This year, Deerfield faculty and students are making an effort to ensure new sophomores are able to adjust into their grade smoothly and easily. By establishing new policies, the administration is directly addressing the difficulties many new sophomores face fitting into a class that has already formed close bonds.
In the past, Green Keys to new sophomores were all juniors but a new policy this year allowed new sophomores to be paired with returning sophomores. Deerfield’s Rising Scholar Program, where a percentage of incoming 9th-graders are given the opportunity to familiarize themselves with the school a week in advance, also accepted new 10th graders this year. And, in perhaps the largest change, a new policy mandated that new sophomores will no longer live in Harold Smith (HS) due to its small size.
Helen Mak ’20, who was a new sophomore last year, said she is glad they have enacted this policy in HS. She believes, “It shouldn’t be a dorm at all as it’s way too small […] you’re just so physically away from the rest of your grade.”
Through changes like these, Mak believes that the administration is making significant improvements and addressing the needs of new students, partly in response to a survey that the entire Class of 2020 received regarding what Deerfield could do to ensure all new sophomores were comfortable.
Another fundamental change was made this year. Over this past summer, all sophomores received an email inviting them to join the 10th-Grade Integration Committee. The Committee is a new creation, designed to bring the current sophomore class together. Composed of 30 students thus far, anyone can join by simply emailing Ms. Melvoin and showing interest. As of now, they have planned several social events this year, such as the Sophomore Olympics and the Ice-Cream and Ice-Skating socials.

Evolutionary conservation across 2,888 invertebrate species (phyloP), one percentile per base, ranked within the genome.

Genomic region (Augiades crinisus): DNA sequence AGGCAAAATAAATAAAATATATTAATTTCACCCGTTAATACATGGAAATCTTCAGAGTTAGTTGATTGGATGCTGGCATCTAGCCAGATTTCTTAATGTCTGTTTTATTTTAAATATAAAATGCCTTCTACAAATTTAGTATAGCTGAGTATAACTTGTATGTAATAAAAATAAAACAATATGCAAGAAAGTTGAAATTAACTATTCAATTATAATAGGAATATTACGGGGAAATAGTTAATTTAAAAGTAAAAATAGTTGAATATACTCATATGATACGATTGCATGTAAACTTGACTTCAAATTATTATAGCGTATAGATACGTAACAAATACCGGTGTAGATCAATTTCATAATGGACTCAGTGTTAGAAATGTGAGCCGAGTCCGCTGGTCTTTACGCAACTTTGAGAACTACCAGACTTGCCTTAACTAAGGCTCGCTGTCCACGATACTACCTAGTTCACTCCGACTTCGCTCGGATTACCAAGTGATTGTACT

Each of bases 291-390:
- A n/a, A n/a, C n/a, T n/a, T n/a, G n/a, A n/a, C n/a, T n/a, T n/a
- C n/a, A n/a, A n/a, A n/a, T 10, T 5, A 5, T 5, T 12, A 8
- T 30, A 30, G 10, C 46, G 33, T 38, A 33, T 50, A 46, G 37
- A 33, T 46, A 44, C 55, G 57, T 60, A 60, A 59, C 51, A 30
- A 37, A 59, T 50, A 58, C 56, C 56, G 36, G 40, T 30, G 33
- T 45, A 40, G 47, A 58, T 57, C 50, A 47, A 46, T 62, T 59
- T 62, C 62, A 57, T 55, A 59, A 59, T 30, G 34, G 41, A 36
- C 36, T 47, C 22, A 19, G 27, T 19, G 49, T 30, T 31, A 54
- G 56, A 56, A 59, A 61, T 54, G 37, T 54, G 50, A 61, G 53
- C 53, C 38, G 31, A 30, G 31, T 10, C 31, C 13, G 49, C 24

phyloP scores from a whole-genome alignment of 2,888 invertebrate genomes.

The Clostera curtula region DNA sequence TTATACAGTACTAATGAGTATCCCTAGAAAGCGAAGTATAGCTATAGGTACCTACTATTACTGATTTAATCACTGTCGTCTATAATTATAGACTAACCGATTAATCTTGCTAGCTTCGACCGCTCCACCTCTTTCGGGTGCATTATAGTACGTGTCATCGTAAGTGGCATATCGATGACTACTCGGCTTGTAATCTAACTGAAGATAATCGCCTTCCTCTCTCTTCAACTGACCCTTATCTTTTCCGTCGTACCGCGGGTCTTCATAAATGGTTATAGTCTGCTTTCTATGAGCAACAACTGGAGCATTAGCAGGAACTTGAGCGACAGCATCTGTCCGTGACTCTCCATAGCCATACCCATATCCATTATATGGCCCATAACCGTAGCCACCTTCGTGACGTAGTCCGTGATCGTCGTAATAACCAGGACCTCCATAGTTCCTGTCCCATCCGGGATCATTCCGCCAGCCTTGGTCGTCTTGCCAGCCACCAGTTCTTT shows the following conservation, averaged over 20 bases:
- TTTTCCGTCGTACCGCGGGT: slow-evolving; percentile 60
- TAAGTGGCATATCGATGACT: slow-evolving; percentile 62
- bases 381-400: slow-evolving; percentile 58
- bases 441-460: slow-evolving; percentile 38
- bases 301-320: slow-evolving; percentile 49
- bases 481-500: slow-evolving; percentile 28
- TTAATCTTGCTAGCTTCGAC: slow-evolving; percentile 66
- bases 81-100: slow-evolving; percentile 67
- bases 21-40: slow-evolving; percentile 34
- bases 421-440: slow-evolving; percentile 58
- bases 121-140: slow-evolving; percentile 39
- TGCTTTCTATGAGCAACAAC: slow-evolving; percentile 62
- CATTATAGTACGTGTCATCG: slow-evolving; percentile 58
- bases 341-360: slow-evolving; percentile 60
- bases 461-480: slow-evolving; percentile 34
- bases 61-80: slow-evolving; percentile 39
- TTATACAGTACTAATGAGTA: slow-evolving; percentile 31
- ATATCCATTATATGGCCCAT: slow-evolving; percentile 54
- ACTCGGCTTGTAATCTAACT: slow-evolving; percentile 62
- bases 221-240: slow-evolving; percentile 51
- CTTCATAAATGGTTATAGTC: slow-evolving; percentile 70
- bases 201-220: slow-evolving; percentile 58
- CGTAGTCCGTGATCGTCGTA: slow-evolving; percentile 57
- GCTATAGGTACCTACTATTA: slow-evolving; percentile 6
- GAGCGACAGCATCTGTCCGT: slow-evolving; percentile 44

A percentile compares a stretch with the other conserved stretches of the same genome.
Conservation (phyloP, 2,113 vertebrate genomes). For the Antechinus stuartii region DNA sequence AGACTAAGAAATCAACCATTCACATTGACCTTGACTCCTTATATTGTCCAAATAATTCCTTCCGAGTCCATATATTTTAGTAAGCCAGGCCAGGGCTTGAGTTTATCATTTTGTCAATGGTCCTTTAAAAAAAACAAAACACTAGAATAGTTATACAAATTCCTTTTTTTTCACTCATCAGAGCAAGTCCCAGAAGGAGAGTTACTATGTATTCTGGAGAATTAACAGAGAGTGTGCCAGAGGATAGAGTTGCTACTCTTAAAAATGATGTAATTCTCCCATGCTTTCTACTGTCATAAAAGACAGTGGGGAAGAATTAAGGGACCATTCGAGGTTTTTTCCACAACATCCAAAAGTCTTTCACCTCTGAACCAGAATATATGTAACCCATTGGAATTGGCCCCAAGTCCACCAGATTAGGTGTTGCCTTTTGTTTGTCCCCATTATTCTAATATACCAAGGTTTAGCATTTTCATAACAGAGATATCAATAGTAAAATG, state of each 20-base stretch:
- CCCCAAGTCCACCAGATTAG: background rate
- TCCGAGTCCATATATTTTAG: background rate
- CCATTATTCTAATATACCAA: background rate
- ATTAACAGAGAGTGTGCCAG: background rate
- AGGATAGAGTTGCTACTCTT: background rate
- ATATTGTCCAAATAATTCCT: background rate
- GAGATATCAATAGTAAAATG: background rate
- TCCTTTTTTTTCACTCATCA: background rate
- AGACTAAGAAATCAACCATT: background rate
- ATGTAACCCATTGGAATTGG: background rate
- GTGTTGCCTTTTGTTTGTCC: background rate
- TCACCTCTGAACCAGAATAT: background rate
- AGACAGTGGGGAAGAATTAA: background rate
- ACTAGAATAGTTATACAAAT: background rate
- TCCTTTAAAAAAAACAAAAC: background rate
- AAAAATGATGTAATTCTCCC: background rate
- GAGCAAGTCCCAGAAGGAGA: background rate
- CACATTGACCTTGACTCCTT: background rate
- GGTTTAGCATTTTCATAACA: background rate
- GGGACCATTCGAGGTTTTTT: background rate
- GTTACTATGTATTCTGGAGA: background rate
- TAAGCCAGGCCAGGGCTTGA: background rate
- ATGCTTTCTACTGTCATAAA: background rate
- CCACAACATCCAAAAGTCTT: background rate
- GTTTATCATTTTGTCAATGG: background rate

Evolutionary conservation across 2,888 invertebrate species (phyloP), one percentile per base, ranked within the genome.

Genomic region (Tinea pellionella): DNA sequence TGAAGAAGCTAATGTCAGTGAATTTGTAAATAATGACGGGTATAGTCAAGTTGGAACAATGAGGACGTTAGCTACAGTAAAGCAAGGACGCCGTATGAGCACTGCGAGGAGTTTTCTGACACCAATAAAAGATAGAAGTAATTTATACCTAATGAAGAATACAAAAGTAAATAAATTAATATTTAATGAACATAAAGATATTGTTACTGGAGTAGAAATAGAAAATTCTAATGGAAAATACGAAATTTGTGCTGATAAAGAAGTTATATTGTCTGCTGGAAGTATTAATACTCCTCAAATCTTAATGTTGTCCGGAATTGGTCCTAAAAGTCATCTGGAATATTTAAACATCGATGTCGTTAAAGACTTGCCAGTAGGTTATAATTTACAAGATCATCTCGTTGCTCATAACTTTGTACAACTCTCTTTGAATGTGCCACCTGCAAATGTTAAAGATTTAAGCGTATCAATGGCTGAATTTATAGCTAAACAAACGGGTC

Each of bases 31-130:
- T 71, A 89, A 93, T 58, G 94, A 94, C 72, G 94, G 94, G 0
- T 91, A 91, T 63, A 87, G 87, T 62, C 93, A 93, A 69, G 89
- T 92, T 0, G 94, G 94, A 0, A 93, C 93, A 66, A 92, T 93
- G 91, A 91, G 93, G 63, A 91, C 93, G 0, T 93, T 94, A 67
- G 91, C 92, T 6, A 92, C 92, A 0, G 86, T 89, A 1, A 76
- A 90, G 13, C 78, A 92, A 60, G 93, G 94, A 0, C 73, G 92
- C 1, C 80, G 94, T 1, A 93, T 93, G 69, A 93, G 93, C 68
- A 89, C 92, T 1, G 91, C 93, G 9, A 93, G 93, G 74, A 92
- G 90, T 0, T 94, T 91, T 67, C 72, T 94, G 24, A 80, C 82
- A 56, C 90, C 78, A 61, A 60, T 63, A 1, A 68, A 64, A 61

Ninth- and Tenth-Grade Dean Rebecca Melvoin said that she came up with the idea during spring of 2017 and sent an email to all sophomores regarding the Committee to gauge interest.
She said, “About 30 students said they wanted to join the group, which was overwhelmingly positive and blew me away.” The positive response to this initiative points towards the impact that this Committee hopes to enact on campus.
Chijioke Achebe ’21, 10th Grade Student Council Representative and member of the Committee, said he believes the events the Committee holds are crucial “if we really want each class to be cohesive … which is the goal the school is working towards.”
Even though the Committee is dedicated to improving every new sophomores’ experience, some believe it has fallen short of their goal.
Caroline Mahony ’21, a current new sophomore, said, “The events were a little effective, but … it would be better to have a little more structure to force people to talk to people they wouldn’t talk to otherwise.” Other students appear to share the sentiment.
Daniel Kang ’21 said, “It might be good to hold a more specific event with a more specific activity.”
Although some students have criticized the Committee’s events, the Deerfield administration, and community as a whole, is undeniably working hard to aid the assimilation of new students into the Deerfield environment.
As Mak put it, “The problem is lack of open-mindedness, and people are only improving and becoming more aware.”